Martin Murphy’s The Dominant Culture is an introductory exposition of the book of Judges in the Bible. Judges is my favorite book of the Bible for a number of reasons, but mostly for the people. Samson was my most loved story when I was a child–it was like a real-life superhero. Deborah has grown to be a story of great importance for me as it demonstrates a woman in the role of leader and prophet over the people of Israel. Gideon is another exciting story with all sorts of action. The cycle of Judges also draws interest by being mirrored in our own lives as we experience sin, consequence, cry for help/repentance, and deliverance.
Murphy’s book brings much of the book to life as he retells the stories with an eye for application in the present day. How do Israel’s stories point to truths in our own lives? The book proceeds effectively through the major stories of Judges, with a few comments on minor stories as well. The beauty of the way Murphy does this is that he doesn’t try to make a kind of direct correspondence between the nation of Israel as theocracy and our own world in a kind of one-to-one correspondence; rather, he draws from the stories of Judges to show how we live in a world in which each goes his/her own way, sin reigns, and we need repentance. These and other applications are drawn throughout the book with rather remarkable insight.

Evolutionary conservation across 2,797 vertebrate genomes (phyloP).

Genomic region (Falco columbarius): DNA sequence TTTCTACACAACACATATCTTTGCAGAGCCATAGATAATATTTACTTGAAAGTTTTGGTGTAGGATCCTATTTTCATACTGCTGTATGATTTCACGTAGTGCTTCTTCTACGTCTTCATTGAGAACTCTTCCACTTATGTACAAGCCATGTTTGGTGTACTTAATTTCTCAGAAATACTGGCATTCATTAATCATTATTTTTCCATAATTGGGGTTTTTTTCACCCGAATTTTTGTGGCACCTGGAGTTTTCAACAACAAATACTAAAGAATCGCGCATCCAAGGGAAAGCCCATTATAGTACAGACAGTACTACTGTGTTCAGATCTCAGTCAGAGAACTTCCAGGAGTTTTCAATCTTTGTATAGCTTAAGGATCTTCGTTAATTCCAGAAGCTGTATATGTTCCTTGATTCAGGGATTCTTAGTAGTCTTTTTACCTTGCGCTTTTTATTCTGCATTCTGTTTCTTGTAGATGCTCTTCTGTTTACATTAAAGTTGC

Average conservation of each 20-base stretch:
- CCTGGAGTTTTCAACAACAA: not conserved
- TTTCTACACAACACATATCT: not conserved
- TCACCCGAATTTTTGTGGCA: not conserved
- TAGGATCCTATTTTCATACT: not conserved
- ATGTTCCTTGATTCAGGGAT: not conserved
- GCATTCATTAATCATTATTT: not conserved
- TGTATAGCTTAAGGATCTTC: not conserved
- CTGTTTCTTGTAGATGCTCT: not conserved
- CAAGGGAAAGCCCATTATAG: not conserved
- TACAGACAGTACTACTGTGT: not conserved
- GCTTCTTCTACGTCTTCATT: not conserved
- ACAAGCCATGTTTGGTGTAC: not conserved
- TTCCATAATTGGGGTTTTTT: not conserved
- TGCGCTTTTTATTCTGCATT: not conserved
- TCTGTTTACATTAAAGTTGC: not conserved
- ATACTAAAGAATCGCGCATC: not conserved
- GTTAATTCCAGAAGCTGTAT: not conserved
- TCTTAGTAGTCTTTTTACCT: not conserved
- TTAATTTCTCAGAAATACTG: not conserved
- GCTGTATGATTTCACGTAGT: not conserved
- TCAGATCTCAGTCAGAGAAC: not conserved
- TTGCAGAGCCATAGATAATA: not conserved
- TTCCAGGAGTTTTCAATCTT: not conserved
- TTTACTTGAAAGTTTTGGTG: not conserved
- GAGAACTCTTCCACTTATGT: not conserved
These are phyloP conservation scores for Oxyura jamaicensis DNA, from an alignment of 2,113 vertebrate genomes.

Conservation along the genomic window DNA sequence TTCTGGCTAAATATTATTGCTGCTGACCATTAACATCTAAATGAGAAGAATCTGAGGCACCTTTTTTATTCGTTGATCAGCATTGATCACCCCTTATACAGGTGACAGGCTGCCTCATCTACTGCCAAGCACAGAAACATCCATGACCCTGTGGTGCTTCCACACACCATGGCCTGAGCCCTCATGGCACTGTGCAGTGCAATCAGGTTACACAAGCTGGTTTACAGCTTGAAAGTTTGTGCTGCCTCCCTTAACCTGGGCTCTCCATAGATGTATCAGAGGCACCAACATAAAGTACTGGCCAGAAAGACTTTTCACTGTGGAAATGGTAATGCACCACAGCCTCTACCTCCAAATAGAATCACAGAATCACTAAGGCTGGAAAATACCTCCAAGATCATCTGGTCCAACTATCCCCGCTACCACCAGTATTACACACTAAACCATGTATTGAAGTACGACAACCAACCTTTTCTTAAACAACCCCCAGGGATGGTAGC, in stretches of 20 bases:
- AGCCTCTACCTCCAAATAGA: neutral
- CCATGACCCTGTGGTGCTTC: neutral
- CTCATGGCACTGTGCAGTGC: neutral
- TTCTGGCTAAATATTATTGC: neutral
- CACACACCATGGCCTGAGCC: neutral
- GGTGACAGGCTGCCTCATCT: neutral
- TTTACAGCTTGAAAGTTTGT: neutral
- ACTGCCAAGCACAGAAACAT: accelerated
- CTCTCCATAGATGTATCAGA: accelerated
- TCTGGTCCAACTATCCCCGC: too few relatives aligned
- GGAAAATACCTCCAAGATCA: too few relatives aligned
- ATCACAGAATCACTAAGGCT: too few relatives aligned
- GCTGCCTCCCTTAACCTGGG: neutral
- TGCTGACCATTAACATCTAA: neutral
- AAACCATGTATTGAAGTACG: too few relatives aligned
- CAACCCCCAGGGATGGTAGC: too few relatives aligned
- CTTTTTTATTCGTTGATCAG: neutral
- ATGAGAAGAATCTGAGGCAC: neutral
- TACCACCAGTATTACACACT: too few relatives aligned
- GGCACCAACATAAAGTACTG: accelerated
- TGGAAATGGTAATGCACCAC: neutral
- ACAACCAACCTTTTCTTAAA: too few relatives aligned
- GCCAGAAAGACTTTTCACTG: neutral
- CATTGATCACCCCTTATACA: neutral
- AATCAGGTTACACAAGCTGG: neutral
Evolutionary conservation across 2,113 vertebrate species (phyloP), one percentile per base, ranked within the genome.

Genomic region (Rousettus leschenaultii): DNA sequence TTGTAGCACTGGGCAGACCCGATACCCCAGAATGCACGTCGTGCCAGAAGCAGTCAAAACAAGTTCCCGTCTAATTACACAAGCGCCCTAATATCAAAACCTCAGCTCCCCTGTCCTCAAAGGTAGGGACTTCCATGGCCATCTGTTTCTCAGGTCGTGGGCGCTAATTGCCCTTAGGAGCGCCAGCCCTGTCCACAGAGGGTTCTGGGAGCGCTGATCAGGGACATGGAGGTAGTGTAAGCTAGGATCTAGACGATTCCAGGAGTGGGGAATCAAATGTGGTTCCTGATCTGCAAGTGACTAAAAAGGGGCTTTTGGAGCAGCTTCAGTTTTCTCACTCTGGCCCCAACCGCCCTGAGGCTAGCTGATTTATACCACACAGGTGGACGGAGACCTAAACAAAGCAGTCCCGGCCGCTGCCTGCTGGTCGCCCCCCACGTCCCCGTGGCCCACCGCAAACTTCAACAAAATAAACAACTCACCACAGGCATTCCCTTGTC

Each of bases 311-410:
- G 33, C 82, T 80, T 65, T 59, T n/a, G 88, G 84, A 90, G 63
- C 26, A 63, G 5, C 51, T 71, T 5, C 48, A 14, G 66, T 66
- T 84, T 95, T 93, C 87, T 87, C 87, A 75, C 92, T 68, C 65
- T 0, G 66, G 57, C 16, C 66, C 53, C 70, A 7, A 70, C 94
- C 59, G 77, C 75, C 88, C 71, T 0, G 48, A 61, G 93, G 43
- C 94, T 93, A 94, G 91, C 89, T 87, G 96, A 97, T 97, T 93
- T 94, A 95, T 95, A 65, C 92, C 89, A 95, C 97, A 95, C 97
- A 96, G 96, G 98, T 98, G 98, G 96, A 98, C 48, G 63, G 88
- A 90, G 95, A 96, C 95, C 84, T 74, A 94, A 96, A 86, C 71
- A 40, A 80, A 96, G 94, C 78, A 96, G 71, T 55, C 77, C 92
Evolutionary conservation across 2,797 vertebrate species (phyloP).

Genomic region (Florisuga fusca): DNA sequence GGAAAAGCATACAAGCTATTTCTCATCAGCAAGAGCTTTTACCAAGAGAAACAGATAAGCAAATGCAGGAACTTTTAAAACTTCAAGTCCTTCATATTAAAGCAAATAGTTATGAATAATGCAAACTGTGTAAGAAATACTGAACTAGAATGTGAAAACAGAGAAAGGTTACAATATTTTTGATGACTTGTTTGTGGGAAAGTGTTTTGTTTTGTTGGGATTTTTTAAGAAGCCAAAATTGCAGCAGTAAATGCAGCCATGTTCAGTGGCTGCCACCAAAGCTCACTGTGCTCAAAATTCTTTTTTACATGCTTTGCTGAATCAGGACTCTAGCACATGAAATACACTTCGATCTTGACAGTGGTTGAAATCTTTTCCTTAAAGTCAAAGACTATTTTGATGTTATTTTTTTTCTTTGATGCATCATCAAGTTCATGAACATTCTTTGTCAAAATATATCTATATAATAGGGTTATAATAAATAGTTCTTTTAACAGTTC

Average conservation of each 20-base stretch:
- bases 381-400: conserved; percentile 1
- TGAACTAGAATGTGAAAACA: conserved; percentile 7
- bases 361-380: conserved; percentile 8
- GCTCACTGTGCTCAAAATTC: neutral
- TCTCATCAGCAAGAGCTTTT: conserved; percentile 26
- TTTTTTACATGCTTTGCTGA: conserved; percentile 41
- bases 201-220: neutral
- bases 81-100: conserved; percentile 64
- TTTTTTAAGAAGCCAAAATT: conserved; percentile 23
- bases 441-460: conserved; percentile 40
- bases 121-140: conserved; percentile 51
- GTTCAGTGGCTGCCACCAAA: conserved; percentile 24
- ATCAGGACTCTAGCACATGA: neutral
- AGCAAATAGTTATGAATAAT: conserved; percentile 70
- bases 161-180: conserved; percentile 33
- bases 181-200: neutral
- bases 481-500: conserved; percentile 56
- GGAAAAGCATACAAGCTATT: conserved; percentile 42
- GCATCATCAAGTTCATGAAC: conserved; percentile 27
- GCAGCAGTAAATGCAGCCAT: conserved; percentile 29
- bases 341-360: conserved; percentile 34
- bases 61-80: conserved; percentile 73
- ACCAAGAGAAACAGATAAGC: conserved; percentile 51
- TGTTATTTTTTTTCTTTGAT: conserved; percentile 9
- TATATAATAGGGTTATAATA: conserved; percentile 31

There are some downsides in the book, particularly with the marked reading of gender hierarchy into the narrative of Deborah. Here, it seems, Murphy goes off track of what is otherwise marvelous exegetical skill, as he must continually appeal to silence (by saying things like the Bible never says God approved of Deborah as a prophetess) rather than allowing the text itself to demonstrate that Deborah simply was a leader and prophet. The very fact that the author of Judges does not condemn a woman as a prophet and judge when they are quick to condemn other wicked practices (such as using the refrain of “everyone did as they pleased”) in fact seems to point in the opposite direction as that which Murphy goes regarding Deborah. This is, thankfully, just one unfortunate aberration of exegesis among what is otherwise a quite solid job navigating between the need to stay true to the text and draw out applications for today.
+Often shares insights that bring new light to familiar or unfamiliar texts
+Applicable interpretation rather than merely analytic
+Explains key terms in meaningful way
-Unfortunate comments about Deborah and women in leadership
The Dominant Culture is a solid introduction that ties the book of Judges in to our own era. It does so remarkably well without falling into the possible errors of only going for current relevance or making direct 1-to-1 connections between Israel and a country like the United States. If one can get past a few specifics of doctrinal stances that take away from the general appeal of the work (in particular the discussion of Deborah and women in leadership), it provides a good introduction to and application of Judges.
I was provided with a copy of the book for review. I was not obligated by the publisher to write any type of review whatsoever.
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Martin Murphy, The Dominant Culture.
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